University of Wisconsin–Madison

An American in Hiroshima

For February 7, 2018, United States time zone

February 8, 2018, Japanese time zone

At the memorial of the 1945 bombing of Hiroshima I wish I had been a fly on the wall.

I realized I should stop caring about what people might think of me and my heritage, and rather focus on remembering the 146,000 killed in the Hiroshima bombing alone.

We first walked around the A-Bomb Dome, the lone survivor of the bomb. It stands only 160km from the bomb’s central hit spot. I asked Sahyo if they took out the windows and doors so viewers could see the inside, and she told me they haven’t changed anything to it except for minor preservations. It’s a building burnt to stone.

The day was sunny and the weather was like a fall day. It kind of made me want to escape the memorial and enjoy aisukuri-mu (ice cream) by the water, but I knew my priorities for the day were held there.

The weather though was soon forgotten when we went inside the Hiroshima Peace Memorial, the bombing’s main memorial. I didn’t take any pictures, either at the Dome or inside, because I figured the internet and one’s imagination were good enough. I didn’t want to appear like I was there for bragging rights either.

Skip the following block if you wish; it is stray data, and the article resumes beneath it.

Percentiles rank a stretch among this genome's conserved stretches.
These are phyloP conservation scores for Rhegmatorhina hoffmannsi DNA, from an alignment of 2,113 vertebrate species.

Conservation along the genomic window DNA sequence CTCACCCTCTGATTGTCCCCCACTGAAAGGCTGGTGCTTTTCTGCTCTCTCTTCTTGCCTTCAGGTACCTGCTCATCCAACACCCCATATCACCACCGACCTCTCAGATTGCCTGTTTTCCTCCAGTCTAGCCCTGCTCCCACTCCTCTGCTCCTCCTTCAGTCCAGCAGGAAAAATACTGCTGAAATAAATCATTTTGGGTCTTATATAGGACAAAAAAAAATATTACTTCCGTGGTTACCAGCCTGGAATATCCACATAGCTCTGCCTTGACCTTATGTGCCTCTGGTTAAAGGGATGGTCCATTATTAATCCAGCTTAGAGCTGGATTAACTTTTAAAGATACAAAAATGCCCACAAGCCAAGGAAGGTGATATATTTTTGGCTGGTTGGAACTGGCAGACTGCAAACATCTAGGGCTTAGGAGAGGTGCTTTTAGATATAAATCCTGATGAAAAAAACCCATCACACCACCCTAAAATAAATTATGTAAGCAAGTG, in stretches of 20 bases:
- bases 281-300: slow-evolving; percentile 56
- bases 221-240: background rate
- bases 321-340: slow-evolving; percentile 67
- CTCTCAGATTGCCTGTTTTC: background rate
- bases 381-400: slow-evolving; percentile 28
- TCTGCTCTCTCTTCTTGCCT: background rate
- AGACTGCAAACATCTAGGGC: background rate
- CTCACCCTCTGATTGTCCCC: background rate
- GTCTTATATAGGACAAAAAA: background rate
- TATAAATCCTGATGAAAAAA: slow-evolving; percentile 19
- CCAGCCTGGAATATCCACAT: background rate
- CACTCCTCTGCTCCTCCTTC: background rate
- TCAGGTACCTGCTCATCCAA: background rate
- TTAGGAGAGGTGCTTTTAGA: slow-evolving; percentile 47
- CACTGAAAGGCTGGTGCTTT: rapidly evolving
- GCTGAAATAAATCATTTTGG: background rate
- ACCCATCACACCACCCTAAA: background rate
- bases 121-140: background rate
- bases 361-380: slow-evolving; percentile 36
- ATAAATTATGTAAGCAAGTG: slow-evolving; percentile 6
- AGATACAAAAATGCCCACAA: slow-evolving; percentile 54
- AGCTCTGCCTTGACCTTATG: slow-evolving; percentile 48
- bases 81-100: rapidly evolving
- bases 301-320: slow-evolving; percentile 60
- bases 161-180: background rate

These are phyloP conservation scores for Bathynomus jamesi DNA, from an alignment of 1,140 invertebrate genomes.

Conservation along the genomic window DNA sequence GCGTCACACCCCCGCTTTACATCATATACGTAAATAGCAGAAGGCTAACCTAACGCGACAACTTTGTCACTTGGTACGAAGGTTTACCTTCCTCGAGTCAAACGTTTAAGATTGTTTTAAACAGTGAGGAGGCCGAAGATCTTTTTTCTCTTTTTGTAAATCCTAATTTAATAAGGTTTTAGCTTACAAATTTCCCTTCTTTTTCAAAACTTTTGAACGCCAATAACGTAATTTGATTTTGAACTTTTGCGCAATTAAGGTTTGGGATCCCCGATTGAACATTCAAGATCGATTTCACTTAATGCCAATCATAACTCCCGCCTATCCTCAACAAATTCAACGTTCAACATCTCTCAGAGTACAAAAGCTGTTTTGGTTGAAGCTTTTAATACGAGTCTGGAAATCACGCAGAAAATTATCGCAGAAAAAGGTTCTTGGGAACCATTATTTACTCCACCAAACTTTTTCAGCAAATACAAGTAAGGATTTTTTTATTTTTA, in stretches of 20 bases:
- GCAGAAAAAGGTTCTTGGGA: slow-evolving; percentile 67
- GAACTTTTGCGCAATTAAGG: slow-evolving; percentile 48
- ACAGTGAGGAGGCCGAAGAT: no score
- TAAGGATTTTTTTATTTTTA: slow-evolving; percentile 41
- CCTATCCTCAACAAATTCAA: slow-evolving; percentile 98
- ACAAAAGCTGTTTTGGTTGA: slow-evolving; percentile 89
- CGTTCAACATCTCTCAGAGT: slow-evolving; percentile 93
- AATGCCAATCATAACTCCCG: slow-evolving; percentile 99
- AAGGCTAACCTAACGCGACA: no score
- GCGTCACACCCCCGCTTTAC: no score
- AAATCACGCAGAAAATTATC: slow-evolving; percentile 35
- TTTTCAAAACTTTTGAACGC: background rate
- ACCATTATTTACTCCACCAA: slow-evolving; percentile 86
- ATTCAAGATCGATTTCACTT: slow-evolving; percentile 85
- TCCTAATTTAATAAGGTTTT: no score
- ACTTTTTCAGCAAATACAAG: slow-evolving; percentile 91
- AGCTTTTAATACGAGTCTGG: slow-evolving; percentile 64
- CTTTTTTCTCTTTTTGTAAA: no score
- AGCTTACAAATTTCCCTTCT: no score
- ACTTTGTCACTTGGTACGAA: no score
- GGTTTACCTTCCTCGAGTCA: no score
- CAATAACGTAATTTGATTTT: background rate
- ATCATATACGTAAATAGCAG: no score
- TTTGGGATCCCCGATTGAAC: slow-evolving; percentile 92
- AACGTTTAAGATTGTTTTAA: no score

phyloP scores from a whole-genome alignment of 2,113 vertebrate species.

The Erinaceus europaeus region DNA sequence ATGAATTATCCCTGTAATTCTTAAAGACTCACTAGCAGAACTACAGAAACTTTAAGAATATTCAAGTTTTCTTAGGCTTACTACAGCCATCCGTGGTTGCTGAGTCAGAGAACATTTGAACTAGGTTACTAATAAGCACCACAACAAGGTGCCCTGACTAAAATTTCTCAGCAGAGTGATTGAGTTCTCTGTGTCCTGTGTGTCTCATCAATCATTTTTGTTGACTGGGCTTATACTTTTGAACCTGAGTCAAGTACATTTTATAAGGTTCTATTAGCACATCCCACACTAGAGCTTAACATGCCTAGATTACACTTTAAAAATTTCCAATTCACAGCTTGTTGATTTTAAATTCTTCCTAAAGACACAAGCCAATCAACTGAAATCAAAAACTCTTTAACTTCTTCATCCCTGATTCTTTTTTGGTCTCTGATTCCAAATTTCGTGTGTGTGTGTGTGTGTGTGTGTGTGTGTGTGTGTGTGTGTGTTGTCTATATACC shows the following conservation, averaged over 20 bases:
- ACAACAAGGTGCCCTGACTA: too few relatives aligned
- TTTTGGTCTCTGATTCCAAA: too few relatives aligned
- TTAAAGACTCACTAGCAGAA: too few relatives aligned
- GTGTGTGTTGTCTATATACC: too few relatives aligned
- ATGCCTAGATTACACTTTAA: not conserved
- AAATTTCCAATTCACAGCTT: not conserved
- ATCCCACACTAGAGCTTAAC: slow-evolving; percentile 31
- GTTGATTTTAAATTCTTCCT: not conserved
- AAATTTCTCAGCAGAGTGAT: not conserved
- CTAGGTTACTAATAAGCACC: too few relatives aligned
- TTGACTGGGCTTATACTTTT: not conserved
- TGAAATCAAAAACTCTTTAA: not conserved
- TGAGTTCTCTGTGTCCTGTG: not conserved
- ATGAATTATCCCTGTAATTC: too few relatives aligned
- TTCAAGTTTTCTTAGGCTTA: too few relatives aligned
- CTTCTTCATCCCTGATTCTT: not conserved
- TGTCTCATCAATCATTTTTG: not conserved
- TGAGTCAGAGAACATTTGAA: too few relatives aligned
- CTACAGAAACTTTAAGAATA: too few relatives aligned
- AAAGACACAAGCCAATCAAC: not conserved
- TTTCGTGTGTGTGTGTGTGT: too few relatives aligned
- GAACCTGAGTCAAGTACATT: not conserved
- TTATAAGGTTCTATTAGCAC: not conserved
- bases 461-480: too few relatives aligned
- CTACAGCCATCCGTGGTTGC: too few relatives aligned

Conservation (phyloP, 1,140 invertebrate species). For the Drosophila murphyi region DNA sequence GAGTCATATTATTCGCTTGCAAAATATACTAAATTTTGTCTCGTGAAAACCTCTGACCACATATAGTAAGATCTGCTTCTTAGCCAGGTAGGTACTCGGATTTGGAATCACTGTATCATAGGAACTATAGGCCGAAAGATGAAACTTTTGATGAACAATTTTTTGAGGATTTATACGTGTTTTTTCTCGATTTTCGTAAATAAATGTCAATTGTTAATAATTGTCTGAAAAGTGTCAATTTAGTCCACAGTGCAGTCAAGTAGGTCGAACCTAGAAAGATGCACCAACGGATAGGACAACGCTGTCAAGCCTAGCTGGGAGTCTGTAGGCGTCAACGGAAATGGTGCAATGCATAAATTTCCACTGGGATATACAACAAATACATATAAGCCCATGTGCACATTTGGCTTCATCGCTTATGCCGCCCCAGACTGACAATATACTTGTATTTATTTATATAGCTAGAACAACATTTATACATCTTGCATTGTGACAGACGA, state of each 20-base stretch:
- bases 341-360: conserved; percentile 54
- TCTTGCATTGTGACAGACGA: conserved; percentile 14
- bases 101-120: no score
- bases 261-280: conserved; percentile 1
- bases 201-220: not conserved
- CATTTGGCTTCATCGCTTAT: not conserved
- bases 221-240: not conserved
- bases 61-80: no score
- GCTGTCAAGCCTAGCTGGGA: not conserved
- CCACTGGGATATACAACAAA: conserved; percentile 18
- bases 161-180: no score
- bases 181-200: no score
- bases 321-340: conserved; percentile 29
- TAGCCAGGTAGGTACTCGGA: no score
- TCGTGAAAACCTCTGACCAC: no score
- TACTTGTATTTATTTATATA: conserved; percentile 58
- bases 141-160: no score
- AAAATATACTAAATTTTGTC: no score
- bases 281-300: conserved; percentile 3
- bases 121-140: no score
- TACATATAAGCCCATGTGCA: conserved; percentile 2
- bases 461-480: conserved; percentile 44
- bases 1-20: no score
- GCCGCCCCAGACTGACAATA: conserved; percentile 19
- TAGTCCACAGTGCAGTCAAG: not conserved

The memorial handed out postcards reading “Share it-what happened on August 6, 1945.” And I couldn’t agree more. It’s one thing to know what happened and another to understand it. I believe it’s important to grow our knowledge beyond facts, and to understand an event’s immediate and lasting effects, so that we can plan for our future actions accordingly.

While the images in my head may last a lifetime, the message I will remember focuses on peace. Across the Motoyasu River from the A-Bomb Dome stands a small tribute to Sadako Sasaki, a young girl who died from leukemia from the bomb’s deadly effects.

Sadako represents a metaphor for all the children who died from the bomb, both instantly and later on. Sadako’s example started the memorial because her classmates made her 100 paper cranes. The cranes now stand as a symbol to peace and an attribute to lives lost.

There are cranes everywhere, and most of them are brightly colored. They act as a symbol of remembrance of the past and hope for the future.

One thought I’ve had after visiting is that perhaps it’s peace we should use as a driving motive in our desires, rather than nationalism or glutinous imperialism.

Without labeling myself a pacifist, I think we could all benefit a little by acting on moral rather than strategy. It may keep our lives a little less dull from the emotions of war, and add a little color like the ones from the cranes.